by Dr. Thomas Rainwater on May 12, 2010

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On April 30, we set out to survey Cook’s Lagoon, Cook’s Creek, and Mussel Creek in central Belize.  These are areas that Don Moll surveyed for Dermatemys in the early 1980s.  Mussel Creek leads to Cook’s Creek, which then leads to Cook’s Lagoon.  Our plan was to paddle our way to Cook’s Lagoon before nightfall and then after dark make our way back to our vehicle, surveying the lagoon, Cook’s Creek, and Mussel Creek along the way.  We had been warned by locals that Cook’s Creek was choked with vegetation, and it would be difficult at best to make it through.  They were correct. 

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After the first few hundred meters from Mussel Creek, the surface of Cook’s Creek became increasingly covered in lilypads such that in some places it was difficult to see any water.  Shortly after, the creek began to narrow, and we began to encounter thick patches of brush that had grown over from both banks and had become entangled.  We spent the next few hours chopping holes through the brush and pulling the canoe through.  Finally, the water became too shallow to paddle effectively, so we got out and dragged the canoe up the creek.  At sunset, we climbed out of the creek and followed it by land.   Eventually, the creek, almost dry at this point, meandered its way to a large swampy depression that contained occasional patches of shallow water and was dominated by think vegetation (Eleocharis and Typha).  This was not Cook’s Lagoon (we hadn’t been able to go far enough).  With the creek too shallow to proceed by canoe and the lagoon several km away, we decided to work our way back to the upper portion of the creek where the water was deeper and begin our survey there.  We surveyed this section of Cook’s Creek and the stretch of Mussel Creek that led back to the landing.  No turtles were seen. 
 
On May 1, we drove along the Belize River through Burrell Boom, Scotland Halfmoon, Bermudian Landing, Double Head Cabbage, and Willows Bank in hopes of finding some local residents that might be able to provide us with information on Dermatemys in the Belize River.  We eventually stopped at the Community Baboon Sanctuary in Bermudian Landing.  There we met one of the Sanctuary guides who turned out to be married to one of the most respected turtle fisherman in the area.  We spoke with him and he agreed to help us organize a trip up the river to survey Dermatemys.  As we were getting into the car to go meet the boat driver and plan the trip, the fisherman’s two young daughters walked up with a Dermatemys shell (carapace) that someone had recently left there.  It was from this year’s harvest.  We thanked them, collected morphometric data on the shell, and headed to the next village, Double Head Cabbage.  There we were introduced to a man who had a boat and motor, and he agreed to take us upriver the following day.  He also mentioned that he had a few small hickatees in a pond behind his house and invited us over later that afternoon to see them.  As we walked back to the car, I noticed a Dermatemys plastron (also from this year’s harvest) in the dirt next to a pile of burned trash.  We picked it up and kept it to measure later.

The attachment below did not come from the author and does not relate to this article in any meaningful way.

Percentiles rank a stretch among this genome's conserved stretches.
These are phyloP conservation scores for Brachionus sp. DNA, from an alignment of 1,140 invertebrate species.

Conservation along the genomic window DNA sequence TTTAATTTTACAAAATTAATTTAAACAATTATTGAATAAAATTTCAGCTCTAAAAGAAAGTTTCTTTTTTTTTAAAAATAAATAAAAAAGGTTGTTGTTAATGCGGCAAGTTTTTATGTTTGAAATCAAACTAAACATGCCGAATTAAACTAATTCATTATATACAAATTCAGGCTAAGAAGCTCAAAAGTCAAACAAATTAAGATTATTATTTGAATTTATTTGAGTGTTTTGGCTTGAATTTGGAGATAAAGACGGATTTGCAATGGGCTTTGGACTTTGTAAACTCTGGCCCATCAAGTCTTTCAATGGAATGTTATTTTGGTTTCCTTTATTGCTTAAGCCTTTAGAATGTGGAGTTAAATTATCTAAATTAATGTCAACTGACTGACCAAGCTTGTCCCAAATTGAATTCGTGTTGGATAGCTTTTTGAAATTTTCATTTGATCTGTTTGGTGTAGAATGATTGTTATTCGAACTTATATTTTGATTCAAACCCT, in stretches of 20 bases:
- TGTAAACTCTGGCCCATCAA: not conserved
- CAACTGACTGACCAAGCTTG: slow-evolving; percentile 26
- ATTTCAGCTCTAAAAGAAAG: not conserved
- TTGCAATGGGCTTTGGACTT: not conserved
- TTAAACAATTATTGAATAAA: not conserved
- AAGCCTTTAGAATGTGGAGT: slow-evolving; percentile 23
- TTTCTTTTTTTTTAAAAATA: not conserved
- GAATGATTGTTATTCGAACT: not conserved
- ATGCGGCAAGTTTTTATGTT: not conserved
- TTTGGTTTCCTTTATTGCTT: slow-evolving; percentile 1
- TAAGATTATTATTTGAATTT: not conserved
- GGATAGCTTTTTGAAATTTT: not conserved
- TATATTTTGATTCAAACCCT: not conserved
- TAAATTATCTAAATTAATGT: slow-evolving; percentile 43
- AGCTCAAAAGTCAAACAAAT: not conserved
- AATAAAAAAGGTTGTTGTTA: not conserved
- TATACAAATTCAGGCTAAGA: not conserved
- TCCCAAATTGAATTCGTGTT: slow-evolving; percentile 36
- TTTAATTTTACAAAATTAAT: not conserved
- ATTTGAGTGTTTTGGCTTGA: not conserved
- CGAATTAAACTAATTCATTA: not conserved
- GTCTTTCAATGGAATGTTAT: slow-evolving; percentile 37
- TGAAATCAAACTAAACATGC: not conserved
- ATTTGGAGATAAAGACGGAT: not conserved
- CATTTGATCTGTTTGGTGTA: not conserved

That afternoon we arrived at the man’s house in St. Paul Bank to see the juvenile turtles.  He and some of his friends walked us down behind the house to a small hole partially hidden by dense vegetation.  One of the man’s friends enthusiastically hopped down into the hole and into chest-deep water where he began feeling on the bottom and sides of the pool for turtles.  There had been the noticeable stench of death near the pool upon our arrival but we didn’t think much of it at the time.  But, as the man continued to feel for turtles, the carcass of a partially decomposed dog surfaced and bobbled next to him, explaining the stench.  The man nonchalantly nudged the carcass aside and kept searching.  Within minutes he emerged from the pool with a juvenile female Dermatemys, which we measured and photographed. 

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Before we left, a young man from a few houses down brought us two more Dermatemys shells (carapaces) from this year’s harvest.  We measured them, confirmed plans for the next day, and headed back to our base of operations about an hour’s drive away.